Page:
"I just felt this rush of excitement running through me," Park said. "It was very serendipitous."
Taylor was feeling much the same.
"I had this major butterfly thing going on inside me," he said. "I honestly felt at that very moment that we had circled back to each other at precisely the right time in our lives."
They became inseparable, and within a month, each had tossed the L-word at the other.
"I had been looking for a woman with a good heart, someone who was intelligent and kind and fun to be around," Taylor said. "The whole time, it had been Patty, who was standing right in front of me, I was just too blind to see it."
By summer, their relationship was white-hot.
"At that point, I just wanted the rest of the world to stop so that Patty and I could just enjoy each other's company, uninterrupted," Taylor said.
But she would soon be on her way to Middlebury College in Vermont, where she would take a week long refresher course in Spanish needed to do research in Argentina for her second novel, "El Chino: A Novel in Four Movements," which Park has completed and is now shopping to publishers.
Her trip to Argentina, which would begin in October, would last two months.
"I got the feeling at that point that Patty was waiting for me to say we should go back to seeing other people," Taylor said. "But I told her that I had already found the woman I was looking for, and that I would wait for her to come home."
As it turned out, Taylor joined Park during her last two weeks in Buenos Aires, and wound up doing some research of his own.
"On our last day there, we met some Argentine home brewers and commercial brewers at a beer bar who invited us back to a local beer festival," Taylor said.
It is the kind of experience, he said, that he put to good use when he left The Wall Street Journal in November 2016 and began working at several small breweries around Brooklyn before landing a job last year as a brewer at Fifth Hammer Brewing in Long Island City, Queens.
During that time, Taylor also took a course in brewing that was offered, coincidentally, at Middlebury College.
Taylor, who said he paid $7,500 for the course, eventually earned a certificate in intensive brewing science and engineering from the American Brewers Guild.
"It was a lot of money and hard work," he said. "But Patty and I felt all along that my dream was worth the investment."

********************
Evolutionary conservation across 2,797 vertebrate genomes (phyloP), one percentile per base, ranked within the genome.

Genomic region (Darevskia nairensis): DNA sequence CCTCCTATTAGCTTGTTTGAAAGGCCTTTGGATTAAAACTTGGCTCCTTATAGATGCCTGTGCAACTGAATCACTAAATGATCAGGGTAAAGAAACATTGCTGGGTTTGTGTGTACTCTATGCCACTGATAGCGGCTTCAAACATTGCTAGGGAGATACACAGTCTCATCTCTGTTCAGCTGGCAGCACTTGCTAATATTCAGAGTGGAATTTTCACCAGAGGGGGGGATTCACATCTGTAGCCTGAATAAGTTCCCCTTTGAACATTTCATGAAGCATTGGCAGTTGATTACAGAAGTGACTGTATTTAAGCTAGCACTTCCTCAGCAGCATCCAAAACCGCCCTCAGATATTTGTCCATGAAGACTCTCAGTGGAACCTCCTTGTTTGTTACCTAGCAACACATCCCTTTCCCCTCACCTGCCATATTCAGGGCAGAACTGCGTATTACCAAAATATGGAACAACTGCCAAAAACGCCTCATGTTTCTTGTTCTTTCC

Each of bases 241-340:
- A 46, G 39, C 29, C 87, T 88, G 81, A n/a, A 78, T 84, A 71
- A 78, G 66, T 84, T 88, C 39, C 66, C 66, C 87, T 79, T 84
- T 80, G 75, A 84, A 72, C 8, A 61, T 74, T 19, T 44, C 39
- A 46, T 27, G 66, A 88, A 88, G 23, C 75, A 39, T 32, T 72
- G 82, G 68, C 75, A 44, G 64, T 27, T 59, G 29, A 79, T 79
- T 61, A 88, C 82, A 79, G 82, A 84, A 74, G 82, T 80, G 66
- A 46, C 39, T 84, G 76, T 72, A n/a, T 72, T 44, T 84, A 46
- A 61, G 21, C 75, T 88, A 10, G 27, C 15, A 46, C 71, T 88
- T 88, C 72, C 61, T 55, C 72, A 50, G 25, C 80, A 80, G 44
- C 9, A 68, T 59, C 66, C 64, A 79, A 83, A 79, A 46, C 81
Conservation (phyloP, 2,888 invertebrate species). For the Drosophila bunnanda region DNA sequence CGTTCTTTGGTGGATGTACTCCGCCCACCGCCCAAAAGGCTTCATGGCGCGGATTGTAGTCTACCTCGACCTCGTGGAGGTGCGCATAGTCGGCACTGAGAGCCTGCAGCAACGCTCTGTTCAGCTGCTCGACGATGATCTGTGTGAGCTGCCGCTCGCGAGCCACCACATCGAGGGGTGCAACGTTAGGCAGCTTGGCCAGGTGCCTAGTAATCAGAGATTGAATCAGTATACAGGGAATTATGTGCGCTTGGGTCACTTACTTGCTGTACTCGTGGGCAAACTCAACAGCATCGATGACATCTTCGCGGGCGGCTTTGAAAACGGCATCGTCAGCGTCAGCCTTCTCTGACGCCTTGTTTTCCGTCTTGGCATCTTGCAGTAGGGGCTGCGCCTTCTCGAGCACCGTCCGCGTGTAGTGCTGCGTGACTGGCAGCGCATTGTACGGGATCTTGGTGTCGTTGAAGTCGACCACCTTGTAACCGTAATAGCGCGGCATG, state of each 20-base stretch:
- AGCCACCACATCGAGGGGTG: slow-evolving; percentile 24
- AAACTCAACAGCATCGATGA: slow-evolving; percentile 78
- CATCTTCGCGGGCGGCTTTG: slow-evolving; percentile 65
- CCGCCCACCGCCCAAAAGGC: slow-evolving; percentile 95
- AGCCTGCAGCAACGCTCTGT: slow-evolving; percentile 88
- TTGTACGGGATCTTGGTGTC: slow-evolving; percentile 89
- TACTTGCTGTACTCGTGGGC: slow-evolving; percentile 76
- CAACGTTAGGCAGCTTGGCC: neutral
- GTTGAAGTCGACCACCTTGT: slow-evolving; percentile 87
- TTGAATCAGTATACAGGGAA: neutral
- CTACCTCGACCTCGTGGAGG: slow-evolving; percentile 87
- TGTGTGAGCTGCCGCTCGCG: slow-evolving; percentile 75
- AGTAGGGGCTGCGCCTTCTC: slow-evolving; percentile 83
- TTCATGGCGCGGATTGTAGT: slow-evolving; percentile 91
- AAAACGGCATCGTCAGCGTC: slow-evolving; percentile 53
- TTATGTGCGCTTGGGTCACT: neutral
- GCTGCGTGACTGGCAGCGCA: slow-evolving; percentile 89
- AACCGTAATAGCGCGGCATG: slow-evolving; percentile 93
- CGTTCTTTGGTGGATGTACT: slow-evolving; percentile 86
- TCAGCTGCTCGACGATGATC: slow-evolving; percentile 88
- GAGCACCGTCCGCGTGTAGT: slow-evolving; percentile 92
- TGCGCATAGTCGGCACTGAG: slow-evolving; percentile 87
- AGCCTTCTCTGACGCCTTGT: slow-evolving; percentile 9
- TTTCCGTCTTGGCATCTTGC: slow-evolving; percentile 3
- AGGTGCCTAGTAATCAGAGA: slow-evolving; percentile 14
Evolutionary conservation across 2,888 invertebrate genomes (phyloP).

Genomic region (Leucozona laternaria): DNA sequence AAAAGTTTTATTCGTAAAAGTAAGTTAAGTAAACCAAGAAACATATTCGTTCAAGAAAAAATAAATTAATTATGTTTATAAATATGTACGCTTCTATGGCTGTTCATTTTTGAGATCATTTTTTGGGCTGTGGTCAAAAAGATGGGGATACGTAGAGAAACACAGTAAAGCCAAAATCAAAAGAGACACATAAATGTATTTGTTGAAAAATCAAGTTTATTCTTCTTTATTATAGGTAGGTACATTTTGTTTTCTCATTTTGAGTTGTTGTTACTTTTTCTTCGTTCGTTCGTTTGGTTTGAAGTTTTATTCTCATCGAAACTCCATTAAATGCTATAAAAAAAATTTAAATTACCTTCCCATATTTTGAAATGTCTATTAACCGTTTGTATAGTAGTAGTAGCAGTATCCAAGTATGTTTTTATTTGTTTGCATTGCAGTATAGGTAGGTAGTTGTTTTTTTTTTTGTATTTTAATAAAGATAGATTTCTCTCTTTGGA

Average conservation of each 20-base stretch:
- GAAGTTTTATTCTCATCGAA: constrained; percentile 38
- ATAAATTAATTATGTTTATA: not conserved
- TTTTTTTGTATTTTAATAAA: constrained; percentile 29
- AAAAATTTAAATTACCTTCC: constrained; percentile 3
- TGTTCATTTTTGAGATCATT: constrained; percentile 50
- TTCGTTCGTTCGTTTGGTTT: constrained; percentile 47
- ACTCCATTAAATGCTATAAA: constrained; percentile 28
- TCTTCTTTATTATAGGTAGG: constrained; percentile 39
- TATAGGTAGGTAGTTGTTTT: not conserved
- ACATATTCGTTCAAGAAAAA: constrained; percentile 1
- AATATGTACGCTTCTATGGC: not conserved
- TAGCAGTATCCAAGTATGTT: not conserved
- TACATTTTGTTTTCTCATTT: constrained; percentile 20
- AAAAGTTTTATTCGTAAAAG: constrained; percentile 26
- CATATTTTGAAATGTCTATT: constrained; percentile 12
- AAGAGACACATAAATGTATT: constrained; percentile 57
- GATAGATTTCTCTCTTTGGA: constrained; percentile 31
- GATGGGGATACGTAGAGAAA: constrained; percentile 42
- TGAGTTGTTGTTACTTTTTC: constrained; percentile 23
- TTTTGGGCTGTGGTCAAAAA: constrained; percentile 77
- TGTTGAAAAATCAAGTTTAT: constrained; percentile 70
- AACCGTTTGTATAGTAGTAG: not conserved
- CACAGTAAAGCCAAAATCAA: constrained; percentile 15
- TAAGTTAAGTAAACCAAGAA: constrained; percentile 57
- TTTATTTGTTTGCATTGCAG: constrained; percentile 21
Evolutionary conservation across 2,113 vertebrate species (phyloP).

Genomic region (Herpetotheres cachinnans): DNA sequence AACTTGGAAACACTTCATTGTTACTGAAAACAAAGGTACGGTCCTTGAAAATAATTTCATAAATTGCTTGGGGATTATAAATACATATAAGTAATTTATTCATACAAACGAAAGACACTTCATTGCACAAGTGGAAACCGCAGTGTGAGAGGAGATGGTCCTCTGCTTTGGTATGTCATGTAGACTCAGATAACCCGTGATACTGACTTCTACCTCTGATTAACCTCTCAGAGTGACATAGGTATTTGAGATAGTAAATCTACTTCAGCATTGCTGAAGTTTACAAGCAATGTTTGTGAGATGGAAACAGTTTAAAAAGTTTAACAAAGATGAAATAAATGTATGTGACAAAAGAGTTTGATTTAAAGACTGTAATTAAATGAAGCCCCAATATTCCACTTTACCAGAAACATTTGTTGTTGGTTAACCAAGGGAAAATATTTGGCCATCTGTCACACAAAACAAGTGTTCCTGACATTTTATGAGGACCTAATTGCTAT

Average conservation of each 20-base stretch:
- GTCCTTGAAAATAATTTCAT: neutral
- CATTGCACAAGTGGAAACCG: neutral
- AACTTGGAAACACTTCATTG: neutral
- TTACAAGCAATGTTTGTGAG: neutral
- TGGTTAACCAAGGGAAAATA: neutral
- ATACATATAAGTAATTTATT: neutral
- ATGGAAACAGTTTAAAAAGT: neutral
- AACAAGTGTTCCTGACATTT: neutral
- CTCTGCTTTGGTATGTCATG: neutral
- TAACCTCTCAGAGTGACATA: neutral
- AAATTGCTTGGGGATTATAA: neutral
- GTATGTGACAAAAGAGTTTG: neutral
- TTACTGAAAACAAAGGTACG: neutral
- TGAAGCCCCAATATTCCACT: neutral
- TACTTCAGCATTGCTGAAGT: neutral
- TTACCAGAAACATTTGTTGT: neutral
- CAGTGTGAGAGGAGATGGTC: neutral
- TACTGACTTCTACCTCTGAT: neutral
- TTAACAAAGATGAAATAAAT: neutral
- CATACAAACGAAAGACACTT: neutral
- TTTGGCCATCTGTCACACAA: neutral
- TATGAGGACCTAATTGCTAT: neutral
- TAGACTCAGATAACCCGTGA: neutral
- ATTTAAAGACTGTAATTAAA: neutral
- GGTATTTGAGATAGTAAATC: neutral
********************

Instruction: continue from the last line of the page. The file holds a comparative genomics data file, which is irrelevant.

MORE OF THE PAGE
Taylor, who has two business partners, aims to see that investment pay handsome dividends this fall, when he opens the door to the Wild East Brewing Co. The 7,000-square-foot brewery and taproom will specialise in barrel-aged sour beers in the Gowanus section of Brooklyn.
"First, I was lucky enough to get Patty back, and now I have my very own brewery," Taylor said. "In a single lifetime, my two wildest dreams have come true."
They were married May 25 at Battery Gardens in Lower Manhattan, where Brian Kim, a cousin of the bride who became a Universal Life minister for the occasion, conducted two outdoor ceremonies to a soundtrack of horn-blowing ferries and whirling helicopter blades in New York Harbor, where the Statue of Liberty, bathed in bright sunshine, was part of a postcard-like backdrop for photo and video takers alike, as well as perfect strangers who gawked at the roped-off event as if it were a tourist attraction.
"These are the hands that will comfort you when grief or fear fills your mind, that even when wrinkly and aged, will still be reaching for yours, still giving you the same unspoken tenderness with just a touch," Kim said to the couple during a portion of the Celtic handfasting ritual, which was followed by a Korean tea ceremony, during which the bride and groom bowed to their parents.
"A beautiful day for such a beautiful couple," Sun ok Park, the bride's mother, said just after the ceremony as she turned and walked into Battery Gardens Restaurant, where both the cocktail hour and dinner reception was held.
Katherine Park-Fawcett, the bride's sister and matron of honor, watched in delight as the newlyweds chatted with family and friends — the bride in a white and bright red Korean hanbok, and the groom in a charcoal suit by Hugo Boss.
"They make the perfect couple," Park-Fawcett said. "Patty has always been a very thoughtful, passionate person with deep feelings, and Brett is a very calm and patient person who knows what Patty needs even when Patty doesn't know she needs it."
The bride does know that good cold beer and warm conversation will continue to flow from two taps, one atop a keg of the groom's IPA that was made for pouring, and another on his shoulder, which was made for leaning.
On this day
May 25, 2019
Where: Battery Gardens Restaurant, New York
Marry music: The couple, who often play guitars and sing at home — Taylor can play four instruments — performed the song You and I, by Ingrid Michaelson at their wedding. The bride spent two weeks learning how to play the ukulele just to be a part of the performance.
This just in: Jim Iovino, a high school friend of the groom who served as the couple's master of ceremonies at the reception, is a deputy managing editor at The Pittsburgh Post-Gazette, which won the 2019 Pulitzer Prize for Breaking News Coverage concerning shootings at the Tree of Life synagogue.
Based on a novel: Park's first novel, Re Jane, is in development to be a television series with Paramount Studios and 3AD, the production company of the actor Daniel Dae Kim.
World flavour: The reception featured a Pittsburgh cookie table, a nod to the groom's hometown. Cookies included New York classics, such as black and whites and Italian rainbow cookies, and Korean rice cakes and alfajores (dulce de leche sandwich cookies), reflecting the bride's family roots from Korea and Argentina.
Written by: Vincent M. Mallozzi
Photographs by: Christopher Lee
© 2019 THE NEW YORK TIMES